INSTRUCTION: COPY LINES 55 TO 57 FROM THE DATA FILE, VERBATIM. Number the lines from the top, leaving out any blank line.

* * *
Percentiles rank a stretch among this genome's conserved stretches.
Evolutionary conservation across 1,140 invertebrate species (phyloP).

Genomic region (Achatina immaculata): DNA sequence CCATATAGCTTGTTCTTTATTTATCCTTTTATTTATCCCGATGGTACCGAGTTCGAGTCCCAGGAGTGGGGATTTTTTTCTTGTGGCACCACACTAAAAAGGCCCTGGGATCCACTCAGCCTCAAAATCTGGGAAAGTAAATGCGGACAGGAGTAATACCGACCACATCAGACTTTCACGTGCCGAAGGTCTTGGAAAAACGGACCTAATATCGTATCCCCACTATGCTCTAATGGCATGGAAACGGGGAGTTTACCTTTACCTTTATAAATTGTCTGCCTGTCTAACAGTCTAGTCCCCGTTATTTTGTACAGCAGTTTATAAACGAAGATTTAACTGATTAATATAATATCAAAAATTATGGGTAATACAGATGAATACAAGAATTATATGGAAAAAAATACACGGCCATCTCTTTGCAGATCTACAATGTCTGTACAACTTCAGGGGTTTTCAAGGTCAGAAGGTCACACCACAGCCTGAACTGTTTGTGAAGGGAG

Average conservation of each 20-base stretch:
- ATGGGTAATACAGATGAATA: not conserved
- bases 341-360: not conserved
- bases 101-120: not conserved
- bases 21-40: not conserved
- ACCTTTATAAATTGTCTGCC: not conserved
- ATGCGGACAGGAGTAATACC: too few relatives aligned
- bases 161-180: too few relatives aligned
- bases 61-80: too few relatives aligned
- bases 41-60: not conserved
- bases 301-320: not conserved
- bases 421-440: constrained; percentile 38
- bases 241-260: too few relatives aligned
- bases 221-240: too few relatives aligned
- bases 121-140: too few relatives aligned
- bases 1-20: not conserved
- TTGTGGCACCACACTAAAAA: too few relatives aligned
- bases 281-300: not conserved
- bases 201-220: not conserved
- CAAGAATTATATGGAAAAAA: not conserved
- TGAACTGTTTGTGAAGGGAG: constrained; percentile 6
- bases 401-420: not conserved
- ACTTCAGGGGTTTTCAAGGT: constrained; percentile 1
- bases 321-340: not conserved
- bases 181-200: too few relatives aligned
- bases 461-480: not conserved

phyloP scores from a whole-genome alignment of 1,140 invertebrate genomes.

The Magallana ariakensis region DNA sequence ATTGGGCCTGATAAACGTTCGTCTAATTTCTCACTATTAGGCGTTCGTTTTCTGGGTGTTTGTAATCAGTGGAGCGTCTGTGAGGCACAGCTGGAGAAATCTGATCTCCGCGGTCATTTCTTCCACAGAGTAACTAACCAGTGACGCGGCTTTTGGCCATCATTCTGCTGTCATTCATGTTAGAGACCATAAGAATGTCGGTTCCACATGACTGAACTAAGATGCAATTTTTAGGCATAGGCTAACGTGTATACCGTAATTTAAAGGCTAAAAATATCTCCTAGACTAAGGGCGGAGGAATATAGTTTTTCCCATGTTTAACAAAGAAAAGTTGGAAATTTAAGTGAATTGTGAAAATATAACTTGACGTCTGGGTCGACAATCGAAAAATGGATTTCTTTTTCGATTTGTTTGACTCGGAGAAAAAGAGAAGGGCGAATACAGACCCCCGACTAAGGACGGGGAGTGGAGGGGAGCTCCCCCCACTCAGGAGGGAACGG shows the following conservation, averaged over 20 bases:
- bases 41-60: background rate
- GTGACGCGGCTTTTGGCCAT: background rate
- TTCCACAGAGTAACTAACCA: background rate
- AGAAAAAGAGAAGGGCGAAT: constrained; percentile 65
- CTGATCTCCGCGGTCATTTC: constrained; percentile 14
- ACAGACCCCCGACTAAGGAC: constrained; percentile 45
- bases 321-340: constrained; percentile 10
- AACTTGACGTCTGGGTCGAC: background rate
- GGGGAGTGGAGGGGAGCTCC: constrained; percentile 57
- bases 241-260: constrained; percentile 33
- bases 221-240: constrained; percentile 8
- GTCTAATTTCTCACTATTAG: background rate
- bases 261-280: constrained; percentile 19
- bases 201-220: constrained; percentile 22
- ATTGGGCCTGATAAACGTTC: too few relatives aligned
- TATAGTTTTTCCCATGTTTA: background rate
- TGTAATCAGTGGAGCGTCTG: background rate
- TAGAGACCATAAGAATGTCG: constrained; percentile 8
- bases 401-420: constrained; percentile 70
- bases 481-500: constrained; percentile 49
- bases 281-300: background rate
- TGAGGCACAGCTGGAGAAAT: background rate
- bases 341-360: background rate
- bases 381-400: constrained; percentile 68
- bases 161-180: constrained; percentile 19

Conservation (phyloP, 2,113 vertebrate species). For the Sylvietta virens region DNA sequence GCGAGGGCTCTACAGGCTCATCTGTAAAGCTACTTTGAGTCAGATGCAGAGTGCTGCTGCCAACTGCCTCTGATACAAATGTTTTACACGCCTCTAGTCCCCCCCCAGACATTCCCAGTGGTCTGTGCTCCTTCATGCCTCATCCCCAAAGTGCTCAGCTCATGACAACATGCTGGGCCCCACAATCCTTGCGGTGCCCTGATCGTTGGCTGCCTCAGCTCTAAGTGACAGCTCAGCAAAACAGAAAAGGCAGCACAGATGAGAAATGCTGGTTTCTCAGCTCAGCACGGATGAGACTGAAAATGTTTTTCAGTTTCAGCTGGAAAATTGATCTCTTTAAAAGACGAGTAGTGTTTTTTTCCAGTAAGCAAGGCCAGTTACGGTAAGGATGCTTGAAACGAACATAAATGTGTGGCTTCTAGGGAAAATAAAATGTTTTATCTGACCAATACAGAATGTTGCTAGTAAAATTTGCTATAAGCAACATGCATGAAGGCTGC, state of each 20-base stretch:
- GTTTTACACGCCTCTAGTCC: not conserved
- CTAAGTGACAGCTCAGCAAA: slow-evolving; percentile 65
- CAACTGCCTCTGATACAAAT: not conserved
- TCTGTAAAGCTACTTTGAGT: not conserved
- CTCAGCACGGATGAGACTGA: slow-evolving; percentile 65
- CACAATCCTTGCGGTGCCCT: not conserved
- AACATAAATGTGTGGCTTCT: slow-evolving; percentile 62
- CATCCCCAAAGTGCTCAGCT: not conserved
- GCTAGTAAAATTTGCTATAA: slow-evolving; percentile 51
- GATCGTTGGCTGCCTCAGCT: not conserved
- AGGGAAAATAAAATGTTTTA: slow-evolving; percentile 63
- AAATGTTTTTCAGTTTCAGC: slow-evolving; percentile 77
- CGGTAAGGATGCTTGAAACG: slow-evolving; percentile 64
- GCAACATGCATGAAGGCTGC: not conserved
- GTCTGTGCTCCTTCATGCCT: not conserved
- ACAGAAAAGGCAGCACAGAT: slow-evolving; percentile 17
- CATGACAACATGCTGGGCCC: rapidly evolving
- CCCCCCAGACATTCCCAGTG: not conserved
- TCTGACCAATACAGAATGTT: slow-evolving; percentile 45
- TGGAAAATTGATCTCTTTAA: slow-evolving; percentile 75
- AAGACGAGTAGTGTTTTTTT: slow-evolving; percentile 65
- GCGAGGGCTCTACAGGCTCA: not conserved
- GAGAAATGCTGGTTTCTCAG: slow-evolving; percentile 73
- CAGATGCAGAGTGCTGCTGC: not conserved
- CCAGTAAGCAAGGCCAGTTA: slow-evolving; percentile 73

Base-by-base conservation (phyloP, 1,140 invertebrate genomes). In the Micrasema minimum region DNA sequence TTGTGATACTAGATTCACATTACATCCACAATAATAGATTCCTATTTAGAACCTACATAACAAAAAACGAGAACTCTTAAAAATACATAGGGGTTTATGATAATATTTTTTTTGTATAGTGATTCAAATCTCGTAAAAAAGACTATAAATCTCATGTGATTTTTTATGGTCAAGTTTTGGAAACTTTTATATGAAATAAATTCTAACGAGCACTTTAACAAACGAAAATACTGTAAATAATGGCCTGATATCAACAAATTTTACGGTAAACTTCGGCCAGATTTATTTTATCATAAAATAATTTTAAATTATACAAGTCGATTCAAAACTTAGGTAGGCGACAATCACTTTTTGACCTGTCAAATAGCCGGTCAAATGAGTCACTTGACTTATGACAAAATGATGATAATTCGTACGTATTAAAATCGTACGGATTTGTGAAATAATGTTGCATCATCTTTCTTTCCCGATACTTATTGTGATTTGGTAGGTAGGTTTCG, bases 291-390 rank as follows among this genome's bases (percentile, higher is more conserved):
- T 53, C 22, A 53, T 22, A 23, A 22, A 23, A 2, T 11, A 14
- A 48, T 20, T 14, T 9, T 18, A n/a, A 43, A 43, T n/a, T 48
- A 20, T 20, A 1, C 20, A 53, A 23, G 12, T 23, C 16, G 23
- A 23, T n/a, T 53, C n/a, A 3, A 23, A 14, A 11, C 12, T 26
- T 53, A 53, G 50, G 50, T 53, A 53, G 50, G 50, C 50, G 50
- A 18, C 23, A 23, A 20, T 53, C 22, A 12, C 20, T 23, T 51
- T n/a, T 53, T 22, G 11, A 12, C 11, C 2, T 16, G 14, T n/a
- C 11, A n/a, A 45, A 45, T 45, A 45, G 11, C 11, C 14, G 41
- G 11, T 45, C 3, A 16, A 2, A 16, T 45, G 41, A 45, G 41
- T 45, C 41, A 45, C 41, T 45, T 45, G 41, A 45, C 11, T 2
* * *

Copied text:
- bases 381-400: constrained; percentile 68
- bases 161-180: constrained; percentile 19

Conservation (phyloP, 2,113 vertebrate species). For the Sylvietta virens region DNA sequence GCGAGGGCTCTACAGGCTCATCTGTAAAGCTACTTTGAGTCAGATGCAGAGTGCTGCTGCCAACTGCCTCTGATACAAATGTTTTACACGCCTCTAGTCCCCCCCCAGACATTCCCAGTGGTCTGTGCTCCTTCATGCCTCATCCCCAAAGTGCTCAGCTCATGACAACATGCTGGGCCCCACAATCCTTGCGGTGCCCTGATCGTTGGCTGCCTCAGCTCTAAGTGACAGCTCAGCAAAACAGAAAAGGCAGCACAGATGAGAAATGCTGGTTTCTCAGCTCAGCACGGATGAGACTGAAAATGTTTTTCAGTTTCAGCTGGAAAATTGATCTCTTTAAAAGACGAGTAGTGTTTTTTTCCAGTAAGCAAGGCCAGTTACGGTAAGGATGCTTGAAACGAACATAAATGTGTGGCTTCTAGGGAAAATAAAATGTTTTATCTGACCAATACAGAATGTTGCTAGTAAAATTTGCTATAAGCAACATGCATGAAGGCTGC, state of each 20-base stretch: